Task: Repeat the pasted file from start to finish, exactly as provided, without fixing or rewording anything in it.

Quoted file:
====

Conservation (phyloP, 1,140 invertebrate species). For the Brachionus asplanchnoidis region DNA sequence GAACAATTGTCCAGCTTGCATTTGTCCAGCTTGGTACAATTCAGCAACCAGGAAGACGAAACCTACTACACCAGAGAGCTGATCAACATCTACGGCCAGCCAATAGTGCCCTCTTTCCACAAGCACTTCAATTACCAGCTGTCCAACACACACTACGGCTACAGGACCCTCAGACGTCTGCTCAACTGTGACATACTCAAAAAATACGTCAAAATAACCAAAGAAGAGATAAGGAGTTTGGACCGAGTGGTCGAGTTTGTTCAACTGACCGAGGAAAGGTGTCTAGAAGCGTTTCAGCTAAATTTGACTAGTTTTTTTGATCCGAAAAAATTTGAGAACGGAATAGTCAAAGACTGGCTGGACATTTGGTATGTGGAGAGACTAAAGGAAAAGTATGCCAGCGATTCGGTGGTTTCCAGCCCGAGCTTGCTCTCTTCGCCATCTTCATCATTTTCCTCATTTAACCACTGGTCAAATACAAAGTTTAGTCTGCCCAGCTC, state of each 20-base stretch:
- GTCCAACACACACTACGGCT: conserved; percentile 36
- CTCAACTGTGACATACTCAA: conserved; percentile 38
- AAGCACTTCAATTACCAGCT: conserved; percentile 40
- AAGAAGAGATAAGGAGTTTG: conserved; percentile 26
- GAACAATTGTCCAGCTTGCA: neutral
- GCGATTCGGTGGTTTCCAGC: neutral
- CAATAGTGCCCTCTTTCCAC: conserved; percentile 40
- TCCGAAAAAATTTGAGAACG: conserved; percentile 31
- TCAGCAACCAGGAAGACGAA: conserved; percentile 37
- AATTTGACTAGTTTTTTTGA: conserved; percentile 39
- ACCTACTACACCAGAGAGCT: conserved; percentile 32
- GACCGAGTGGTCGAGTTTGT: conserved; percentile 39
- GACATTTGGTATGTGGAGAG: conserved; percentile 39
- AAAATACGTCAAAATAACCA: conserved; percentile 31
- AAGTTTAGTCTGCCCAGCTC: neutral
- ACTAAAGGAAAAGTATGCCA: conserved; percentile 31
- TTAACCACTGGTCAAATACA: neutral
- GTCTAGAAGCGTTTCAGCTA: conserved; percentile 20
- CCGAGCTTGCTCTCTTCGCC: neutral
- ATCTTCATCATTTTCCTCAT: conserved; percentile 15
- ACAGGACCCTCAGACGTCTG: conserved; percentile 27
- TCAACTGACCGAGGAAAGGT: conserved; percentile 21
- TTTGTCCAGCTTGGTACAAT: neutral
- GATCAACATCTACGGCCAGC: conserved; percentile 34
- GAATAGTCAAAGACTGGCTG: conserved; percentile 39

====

Conservation (phyloP, 1,140 invertebrate species). For the Brachionus asplanchnoidis region DNA sequence GAACAATTGTCCAGCTTGCATTTGTCCAGCTTGGTACAATTCAGCAACCAGGAAGACGAAACCTACTACACCAGAGAGCTGATCAACATCTACGGCCAGCCAATAGTGCCCTCTTTCCACAAGCACTTCAATTACCAGCTGTCCAACACACACTACGGCTACAGGACCCTCAGACGTCTGCTCAACTGTGACATACTCAAAAAATACGTCAAAATAACCAAAGAAGAGATAAGGAGTTTGGACCGAGTGGTCGAGTTTGTTCAACTGACCGAGGAAAGGTGTCTAGAAGCGTTTCAGCTAAATTTGACTAGTTTTTTTGATCCGAAAAAATTTGAGAACGGAATAGTCAAAGACTGGCTGGACATTTGGTATGTGGAGAGACTAAAGGAAAAGTATGCCAGCGATTCGGTGGTTTCCAGCCCGAGCTTGCTCTCTTCGCCATCTTCATCATTTTCCTCATTTAACCACTGGTCAAATACAAAGTTTAGTCTGCCCAGCTC, state of each 20-base stretch:
- GTCCAACACACACTACGGCT: conserved; percentile 36
- CTCAACTGTGACATACTCAA: conserved; percentile 38
- AAGCACTTCAATTACCAGCT: conserved; percentile 40
- AAGAAGAGATAAGGAGTTTG: conserved; percentile 26
- GAACAATTGTCCAGCTTGCA: neutral
- GCGATTCGGTGGTTTCCAGC: neutral
- CAATAGTGCCCTCTTTCCAC: conserved; percentile 40
- TCCGAAAAAATTTGAGAACG: conserved; percentile 31
- TCAGCAACCAGGAAGACGAA: conserved; percentile 37
- AATTTGACTAGTTTTTTTGA: conserved; percentile 39
- ACCTACTACACCAGAGAGCT: conserved; percentile 32
- GACCGAGTGGTCGAGTTTGT: conserved; percentile 39
- GACATTTGGTATGTGGAGAG: conserved; percentile 39
- AAAATACGTCAAAATAACCA: conserved; percentile 31
- AAGTTTAGTCTGCCCAGCTC: neutral
- ACTAAAGGAAAAGTATGCCA: conserved; percentile 31
- TTAACCACTGGTCAAATACA: neutral
- GTCTAGAAGCGTTTCAGCTA: conserved; percentile 20
- CCGAGCTTGCTCTCTTCGCC: neutral
- ATCTTCATCATTTTCCTCAT: conserved; percentile 15
- ACAGGACCCTCAGACGTCTG: conserved; percentile 27
- TCAACTGACCGAGGAAAGGT: conserved; percentile 21
- TTTGTCCAGCTTGGTACAAT: neutral
- GATCAACATCTACGGCCAGC: conserved; percentile 34
- GAATAGTCAAAGACTGGCTG: conserved; percentile 39